When an adult trespasser is harmed on a property, he may not be able to sue because the landowner owes no duty to him, but this principle may not be applied when the trespasser is a child. Nevada’s premises liability laws and attractive nuisance doctrine may provide a path for recovery when a child is injured on the property of another, even when he or she did not have permission to be on the property.
Premises Liability Principles
For much of its history, Nevada followed traditional common law principles which required property owners to demonstrate a heightened duty of care to certain types of visitors. Invitees are individuals such as business clients or customers, and they were traditionally owed the highest duty of care such as routinely looking for any dangers on the property. Licensees were house guests and other individuals who had permission to be on the property. Property owners were required to notify these individuals of any hazards on the property that were not obvious. Landowners only had the duty of not intentionally trying to harm trespassers.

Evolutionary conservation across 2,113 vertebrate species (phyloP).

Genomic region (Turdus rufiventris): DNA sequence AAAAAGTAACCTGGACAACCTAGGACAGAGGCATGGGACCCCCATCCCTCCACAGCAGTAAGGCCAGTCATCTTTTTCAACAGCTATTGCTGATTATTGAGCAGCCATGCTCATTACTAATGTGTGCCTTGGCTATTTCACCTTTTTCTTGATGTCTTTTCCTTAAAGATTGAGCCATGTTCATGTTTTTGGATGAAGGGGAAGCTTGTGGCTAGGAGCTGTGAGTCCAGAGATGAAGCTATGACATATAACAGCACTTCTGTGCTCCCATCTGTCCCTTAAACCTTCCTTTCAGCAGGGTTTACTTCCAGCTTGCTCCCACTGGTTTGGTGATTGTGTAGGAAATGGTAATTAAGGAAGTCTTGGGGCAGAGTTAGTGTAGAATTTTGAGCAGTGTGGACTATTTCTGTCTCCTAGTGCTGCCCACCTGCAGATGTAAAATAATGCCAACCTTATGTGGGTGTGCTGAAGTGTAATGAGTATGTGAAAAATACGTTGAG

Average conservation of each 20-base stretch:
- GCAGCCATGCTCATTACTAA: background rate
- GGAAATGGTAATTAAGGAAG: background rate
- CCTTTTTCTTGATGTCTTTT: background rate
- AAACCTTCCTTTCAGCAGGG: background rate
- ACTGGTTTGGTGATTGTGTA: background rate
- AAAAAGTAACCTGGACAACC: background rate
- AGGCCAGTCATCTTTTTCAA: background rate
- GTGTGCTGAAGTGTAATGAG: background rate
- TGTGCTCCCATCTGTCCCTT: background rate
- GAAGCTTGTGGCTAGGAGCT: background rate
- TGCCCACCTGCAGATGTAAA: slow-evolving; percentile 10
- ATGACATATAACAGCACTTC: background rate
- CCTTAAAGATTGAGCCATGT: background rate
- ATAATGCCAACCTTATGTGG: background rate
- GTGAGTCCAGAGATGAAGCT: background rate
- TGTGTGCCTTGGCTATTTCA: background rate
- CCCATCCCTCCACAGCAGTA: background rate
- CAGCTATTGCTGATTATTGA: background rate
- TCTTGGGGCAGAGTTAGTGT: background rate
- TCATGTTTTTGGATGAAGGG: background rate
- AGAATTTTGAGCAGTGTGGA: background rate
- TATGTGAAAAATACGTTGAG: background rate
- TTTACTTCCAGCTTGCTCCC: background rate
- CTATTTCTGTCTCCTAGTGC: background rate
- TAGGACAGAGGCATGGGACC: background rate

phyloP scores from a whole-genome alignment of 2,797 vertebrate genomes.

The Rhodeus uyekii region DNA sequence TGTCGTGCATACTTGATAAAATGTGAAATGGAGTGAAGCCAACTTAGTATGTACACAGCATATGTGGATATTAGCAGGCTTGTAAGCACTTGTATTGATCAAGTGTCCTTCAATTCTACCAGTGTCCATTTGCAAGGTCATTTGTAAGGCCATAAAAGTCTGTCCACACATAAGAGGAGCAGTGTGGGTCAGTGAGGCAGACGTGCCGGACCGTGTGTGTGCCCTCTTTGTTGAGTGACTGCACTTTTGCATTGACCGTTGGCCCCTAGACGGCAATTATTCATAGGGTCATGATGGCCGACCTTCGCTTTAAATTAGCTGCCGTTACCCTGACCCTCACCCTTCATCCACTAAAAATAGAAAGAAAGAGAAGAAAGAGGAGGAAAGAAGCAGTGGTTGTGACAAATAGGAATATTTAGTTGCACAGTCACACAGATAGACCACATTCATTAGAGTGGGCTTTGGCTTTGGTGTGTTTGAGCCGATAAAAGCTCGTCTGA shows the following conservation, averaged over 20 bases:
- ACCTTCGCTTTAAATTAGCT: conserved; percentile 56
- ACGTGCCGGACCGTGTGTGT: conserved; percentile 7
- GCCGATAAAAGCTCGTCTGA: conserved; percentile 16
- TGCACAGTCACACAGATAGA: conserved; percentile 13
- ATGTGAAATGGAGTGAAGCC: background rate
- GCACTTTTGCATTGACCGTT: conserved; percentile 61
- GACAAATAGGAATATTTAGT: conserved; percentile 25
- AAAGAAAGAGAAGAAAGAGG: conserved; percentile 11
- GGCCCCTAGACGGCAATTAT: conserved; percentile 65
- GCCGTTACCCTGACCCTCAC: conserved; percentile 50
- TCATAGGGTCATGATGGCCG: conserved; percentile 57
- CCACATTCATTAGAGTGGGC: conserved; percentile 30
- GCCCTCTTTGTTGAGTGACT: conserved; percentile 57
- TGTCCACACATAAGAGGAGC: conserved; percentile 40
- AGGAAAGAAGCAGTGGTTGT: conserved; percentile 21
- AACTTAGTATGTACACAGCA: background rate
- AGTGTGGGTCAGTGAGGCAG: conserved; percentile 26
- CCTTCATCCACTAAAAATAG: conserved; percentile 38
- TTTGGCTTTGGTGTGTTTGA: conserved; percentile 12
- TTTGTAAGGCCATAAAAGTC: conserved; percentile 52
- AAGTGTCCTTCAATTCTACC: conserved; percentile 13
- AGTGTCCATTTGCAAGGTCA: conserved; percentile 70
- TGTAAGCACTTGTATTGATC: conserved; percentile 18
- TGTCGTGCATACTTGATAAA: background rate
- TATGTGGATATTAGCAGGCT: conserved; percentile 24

However, the current premises liability principles require that landowners exercise a reasonable duty of care to individuals on their property. While this requirement does not extend to trespassers, property owners are still prohibited from intentionally harming trespassers. Nevada law only imposes liability in cases where the victim was lawfully on the property if intentional harm is not present in the case. A premises liability lawyer can explain that the duty owed to children trespassers may be elevated if the attractive nuisance doctrine applies.
Nevada recognizes that children do not have a full understanding of the consequences of certain actions. This is why pools must have secure fences around them to prevent children from getting into the pool and drowning. If a property owner maintains an attractive nuisance on his or her land, the property owner may still be liable for harm done to a child who was trespassing.
An attractive nuisance claim may be made when:
- There was a dangerous condition on the property that was likely to attract children
- The property owner knew about this condition
- The property owner failed to take steps to prevent trespassing children from approaching the dangerous condition
A premises liability lawyer can explain that an attractive nuisance may be a natural condition such as a pond or a stream or something brought onto the property like an amusement ride or animal.